“You can’t do anything about a problem unless you have good data about the issue,” said Kennedy, who said he’s heard many individual stories about difficulties getting coverage for mental health treatment. “And we may surprise ourselves, and it may turn out that we’re actually doing a really good job. We don’t know that, honestly, until we can collect the data from the payers themselves.”

Many mental health advocates and providers say more data is needed, and say their experiences indicate there’s a way to go before achieving parity.

“I think that there is a belief…in this state that we have parity, and I can give you 100 examples of how we don’t,” said Patricia Rehmer, president of the Hartford HealthCare Behavioral Health Network and the state’s former commissioner of mental health and addiction services. She said it’s important to measure not just whether, for example, a plan covers residential treatment, but whether the person can stay as long as necessary or receive appropriate follow-up care after discharge.

Sen. Ted Kennedy Jr.
Sen. Ted Kennedy Jr.

But others have questioned the need for legislative action.

The insurance department said in written testimony that the agency already has the authority to gather the data the bill is seeking – so calling back the working group isn’t needed.

And, more broadly, the department believes it can collect the data needed to review and enforce market conduct related to behavioral health coverage, spokeswoman Donna Tommelleo said.

(Kennedy said he’s mainly interested in obtaining the data, regardless of whether it can be done administratively or through the working group.)

In written testimony opposing the bill, the Connecticut Association of Health Plans said the working group process had focused on the need to collect more detailed data from both insurers and health care providers. The association also cited changes made as part of the legislation passed in the wake of the Sandy Hook school shooting, which shortened the timeframes insurers had to review requests for coverage of certain mental health and substance-abuse services from 72 hours to 24 hours, and called for insurers to use more consistent criteria in their coverage decisions.

The association asked legislators to allow that legislation to “fully develop” and focus on data collection consistent with the working group’s recommendations before taking additional action.

Keith Stover, a lobbyist for the association who was part of the working group, said Insurance Commissioner Katharine L. Wade’s efforts to gather data from care providers is important. Often, he said, a provider might cite problems getting a specific service approved for a client, but an insurance company won’t find the same issue after investigating.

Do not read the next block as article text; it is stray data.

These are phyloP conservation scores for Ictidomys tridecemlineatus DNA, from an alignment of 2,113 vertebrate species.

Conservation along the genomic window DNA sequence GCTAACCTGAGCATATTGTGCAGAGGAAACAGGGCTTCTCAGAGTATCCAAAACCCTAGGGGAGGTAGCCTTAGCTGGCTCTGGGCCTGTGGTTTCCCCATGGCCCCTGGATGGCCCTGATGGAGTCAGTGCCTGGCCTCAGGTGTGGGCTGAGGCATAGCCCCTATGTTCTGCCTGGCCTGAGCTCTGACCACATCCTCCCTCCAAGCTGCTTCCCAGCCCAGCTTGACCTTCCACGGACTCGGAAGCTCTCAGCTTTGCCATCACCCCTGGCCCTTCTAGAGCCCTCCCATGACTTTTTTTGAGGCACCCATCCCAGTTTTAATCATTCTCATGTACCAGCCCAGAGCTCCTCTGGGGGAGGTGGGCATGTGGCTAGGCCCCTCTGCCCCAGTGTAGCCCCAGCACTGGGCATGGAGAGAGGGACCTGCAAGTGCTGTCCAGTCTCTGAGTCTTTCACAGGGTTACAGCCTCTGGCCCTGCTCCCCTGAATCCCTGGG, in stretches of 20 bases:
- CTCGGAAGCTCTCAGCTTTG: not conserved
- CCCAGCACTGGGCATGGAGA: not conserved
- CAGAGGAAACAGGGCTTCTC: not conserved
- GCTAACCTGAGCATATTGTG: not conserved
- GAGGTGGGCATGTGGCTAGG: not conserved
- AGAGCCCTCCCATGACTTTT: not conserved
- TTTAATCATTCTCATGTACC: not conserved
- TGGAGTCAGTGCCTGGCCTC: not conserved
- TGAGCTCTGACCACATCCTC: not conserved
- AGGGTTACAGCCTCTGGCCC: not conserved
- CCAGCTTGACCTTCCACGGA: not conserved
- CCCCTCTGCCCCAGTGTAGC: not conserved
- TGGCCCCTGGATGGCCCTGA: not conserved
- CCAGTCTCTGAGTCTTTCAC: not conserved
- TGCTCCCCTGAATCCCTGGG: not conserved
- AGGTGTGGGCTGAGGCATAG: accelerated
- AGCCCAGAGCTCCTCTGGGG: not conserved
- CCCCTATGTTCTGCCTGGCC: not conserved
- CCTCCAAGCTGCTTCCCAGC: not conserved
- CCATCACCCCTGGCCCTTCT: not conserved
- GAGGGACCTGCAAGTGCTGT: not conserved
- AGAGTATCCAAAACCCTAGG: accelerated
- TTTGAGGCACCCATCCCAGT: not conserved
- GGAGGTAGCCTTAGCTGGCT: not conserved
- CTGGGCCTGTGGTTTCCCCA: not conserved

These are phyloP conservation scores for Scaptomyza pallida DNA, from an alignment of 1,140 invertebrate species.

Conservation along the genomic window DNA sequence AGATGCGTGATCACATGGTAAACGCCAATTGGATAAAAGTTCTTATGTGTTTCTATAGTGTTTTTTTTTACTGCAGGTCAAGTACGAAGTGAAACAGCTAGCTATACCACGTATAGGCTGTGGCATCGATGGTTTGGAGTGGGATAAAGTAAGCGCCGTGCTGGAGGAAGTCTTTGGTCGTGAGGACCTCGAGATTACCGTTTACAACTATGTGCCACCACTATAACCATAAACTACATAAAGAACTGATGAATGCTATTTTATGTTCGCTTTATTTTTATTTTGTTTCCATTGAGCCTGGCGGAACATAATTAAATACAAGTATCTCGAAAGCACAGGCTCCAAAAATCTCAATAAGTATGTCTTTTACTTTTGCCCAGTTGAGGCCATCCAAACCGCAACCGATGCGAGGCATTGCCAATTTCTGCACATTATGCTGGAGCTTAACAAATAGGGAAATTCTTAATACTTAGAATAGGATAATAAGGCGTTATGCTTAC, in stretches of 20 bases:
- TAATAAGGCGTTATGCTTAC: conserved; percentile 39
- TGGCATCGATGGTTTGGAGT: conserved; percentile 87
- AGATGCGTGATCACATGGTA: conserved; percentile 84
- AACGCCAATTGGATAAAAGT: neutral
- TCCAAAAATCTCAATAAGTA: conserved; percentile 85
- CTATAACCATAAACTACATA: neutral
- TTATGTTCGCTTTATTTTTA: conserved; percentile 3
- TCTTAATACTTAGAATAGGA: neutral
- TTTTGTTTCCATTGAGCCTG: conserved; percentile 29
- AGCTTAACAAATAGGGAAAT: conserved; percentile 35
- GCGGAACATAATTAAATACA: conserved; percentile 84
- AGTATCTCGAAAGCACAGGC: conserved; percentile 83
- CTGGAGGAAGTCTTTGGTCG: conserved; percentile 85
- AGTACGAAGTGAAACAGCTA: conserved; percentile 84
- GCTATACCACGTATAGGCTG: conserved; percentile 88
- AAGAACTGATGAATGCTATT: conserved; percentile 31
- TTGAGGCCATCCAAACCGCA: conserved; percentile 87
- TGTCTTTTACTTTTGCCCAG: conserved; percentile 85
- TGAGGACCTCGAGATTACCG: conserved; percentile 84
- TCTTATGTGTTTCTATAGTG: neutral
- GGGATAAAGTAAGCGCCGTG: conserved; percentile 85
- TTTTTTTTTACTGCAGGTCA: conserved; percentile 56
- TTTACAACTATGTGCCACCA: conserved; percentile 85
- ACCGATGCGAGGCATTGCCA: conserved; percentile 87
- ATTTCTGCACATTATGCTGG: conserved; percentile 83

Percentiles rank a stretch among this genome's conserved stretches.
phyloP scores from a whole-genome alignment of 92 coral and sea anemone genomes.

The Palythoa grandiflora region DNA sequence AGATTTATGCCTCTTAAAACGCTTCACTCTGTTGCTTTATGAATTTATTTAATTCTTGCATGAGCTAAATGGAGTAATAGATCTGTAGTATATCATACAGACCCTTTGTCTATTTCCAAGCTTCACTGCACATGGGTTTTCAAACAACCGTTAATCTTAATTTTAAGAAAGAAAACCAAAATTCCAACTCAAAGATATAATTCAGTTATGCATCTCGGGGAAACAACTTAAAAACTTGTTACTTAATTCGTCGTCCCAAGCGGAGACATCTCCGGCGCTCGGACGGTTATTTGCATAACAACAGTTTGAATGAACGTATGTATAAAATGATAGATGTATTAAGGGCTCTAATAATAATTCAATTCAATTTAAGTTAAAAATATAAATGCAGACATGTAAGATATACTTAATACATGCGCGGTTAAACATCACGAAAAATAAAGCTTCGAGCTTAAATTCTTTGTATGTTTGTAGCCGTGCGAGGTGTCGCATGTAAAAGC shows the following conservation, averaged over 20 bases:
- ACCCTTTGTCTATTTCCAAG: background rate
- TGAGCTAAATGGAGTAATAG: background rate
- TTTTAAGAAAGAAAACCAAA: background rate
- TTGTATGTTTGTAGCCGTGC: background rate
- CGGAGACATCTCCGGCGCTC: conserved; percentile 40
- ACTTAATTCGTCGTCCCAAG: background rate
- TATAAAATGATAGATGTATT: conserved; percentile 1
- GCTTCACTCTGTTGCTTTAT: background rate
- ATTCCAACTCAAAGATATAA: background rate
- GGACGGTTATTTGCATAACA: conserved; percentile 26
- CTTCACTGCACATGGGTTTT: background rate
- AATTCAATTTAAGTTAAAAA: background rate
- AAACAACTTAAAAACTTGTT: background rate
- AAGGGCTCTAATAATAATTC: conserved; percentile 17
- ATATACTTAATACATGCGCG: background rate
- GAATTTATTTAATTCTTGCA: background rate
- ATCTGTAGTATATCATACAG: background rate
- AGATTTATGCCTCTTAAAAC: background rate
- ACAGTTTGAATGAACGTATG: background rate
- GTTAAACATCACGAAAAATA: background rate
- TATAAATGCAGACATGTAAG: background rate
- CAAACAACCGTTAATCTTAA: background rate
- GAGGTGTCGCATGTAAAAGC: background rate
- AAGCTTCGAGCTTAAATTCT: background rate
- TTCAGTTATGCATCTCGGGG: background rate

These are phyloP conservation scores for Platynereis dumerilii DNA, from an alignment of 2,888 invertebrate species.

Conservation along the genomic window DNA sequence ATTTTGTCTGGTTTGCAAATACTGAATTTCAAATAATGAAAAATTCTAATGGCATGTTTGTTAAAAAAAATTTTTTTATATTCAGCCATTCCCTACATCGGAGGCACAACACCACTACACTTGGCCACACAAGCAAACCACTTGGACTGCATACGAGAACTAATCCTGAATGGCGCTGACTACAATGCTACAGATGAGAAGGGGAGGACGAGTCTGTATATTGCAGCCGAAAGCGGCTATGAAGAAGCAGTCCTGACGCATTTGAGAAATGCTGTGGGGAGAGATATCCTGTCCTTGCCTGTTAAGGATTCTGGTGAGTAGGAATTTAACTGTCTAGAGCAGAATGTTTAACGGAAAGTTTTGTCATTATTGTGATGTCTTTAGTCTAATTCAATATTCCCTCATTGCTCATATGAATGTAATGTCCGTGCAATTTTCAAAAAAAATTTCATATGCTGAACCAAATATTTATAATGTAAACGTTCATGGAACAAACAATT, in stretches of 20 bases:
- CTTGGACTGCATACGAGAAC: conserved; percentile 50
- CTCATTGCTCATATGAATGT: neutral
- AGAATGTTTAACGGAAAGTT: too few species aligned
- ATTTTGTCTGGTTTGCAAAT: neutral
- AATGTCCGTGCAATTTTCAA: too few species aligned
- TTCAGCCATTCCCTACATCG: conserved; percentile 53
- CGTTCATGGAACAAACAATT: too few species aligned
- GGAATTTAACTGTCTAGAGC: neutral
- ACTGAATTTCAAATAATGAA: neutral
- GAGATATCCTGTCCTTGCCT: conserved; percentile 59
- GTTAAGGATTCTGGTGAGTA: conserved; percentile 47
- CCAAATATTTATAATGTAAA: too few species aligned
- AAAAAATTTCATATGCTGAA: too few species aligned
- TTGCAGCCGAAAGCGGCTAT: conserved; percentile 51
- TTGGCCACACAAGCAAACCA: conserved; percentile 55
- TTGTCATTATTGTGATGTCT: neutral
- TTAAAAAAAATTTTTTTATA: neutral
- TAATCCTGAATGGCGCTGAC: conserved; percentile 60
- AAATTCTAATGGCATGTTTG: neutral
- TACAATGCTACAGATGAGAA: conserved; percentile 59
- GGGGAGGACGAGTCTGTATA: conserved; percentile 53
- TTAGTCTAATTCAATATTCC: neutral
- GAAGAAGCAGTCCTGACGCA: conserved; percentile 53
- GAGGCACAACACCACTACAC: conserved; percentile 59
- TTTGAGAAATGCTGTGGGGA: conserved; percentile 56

“Well, does that mean we’re being unresponsive? Does it mean that our systems aren’t capturing it? Or does it mean that it happens twice in a million claims?” he said. “So if we’re going to be data-driven, if we are going to figure out together, in good faith, policy options, changes in processes, you have to have real data from every side of the transaction.”

From a payer’s perspective, he added, it’s always best to get a person the appropriate care at the earliest possible point. But he said a challenge is that while there are often straightforward protocols on treatment for medical conditions – an X-ray can indicate if a person has pneumonia and what treatment will address it, for example – determining the most appropriate treatment a particular person with a behavioral health condition is often not as straightforward.

Stover said insurers have “absolute commitment to parity,” and said that when issues arise, he’d like those involved to have conversations to address them, rather than “generalizing isolated experiences and making broad policy statements or broad policy demands.”

The working group’s report, issued in February, identified concerns including issues related to the availability of child behavioral health providers in insurance company networks, which the report linked to a shortage of the providers and a reluctance of many providers to take insurance.

On the other hand, many complaints about access to behavioral health treatment received by the insurance department or Office of the Healthcare Advocate were the result of not having the information needed to make a decision about medical necessity, and were resolved when additional documentation was obtained, the working group’s report said.

Veltri, who was part of the working group, said behavioral health issues remain the top reason for complaints to her office. She supports the bill, and she said looking at denial rates for mental health services compared to those for medical services could be a reasonable proxy for assessing whether more investigation is warranted.

Despite the challenges of determining compliance with the federal law, Veltri said she is optimistic. Changes made at the state level have helped, she said, including the provisions of the post-Sandy Hook law and an increased willingness of various parties to work together to address behavioral health coverage issues.

“You wouldn’t normally see a table five years ago that had the insurance department, Office of Healthcare Advocate, Department of Social Services, Beacon [the organization that administers behavioral health services for Medicaid], the carriers and consumer representatives all at the same table, trying to hammer out what we could do, and it didn’t necessarily have to be a bill, but what we could do together,” she said. “And that’s happening.”

Arielle Levin Becker covered health care for The Connecticut Mirror. She previously worked for The Hartford Courant, most recently as its health reporter, and has also covered small towns, courts and education in Connecticut and New Jersey. She was a finalist in 2009 for the prestigious Livingston Award for Young Journalists, a recipient of a Knight Science Journalism Fellowship and the third-place winner in 2013 for an in-depth piece on caregivers from the National Association of Health Journalists. She is a 2004 graduate of Yale University.

Leave a comment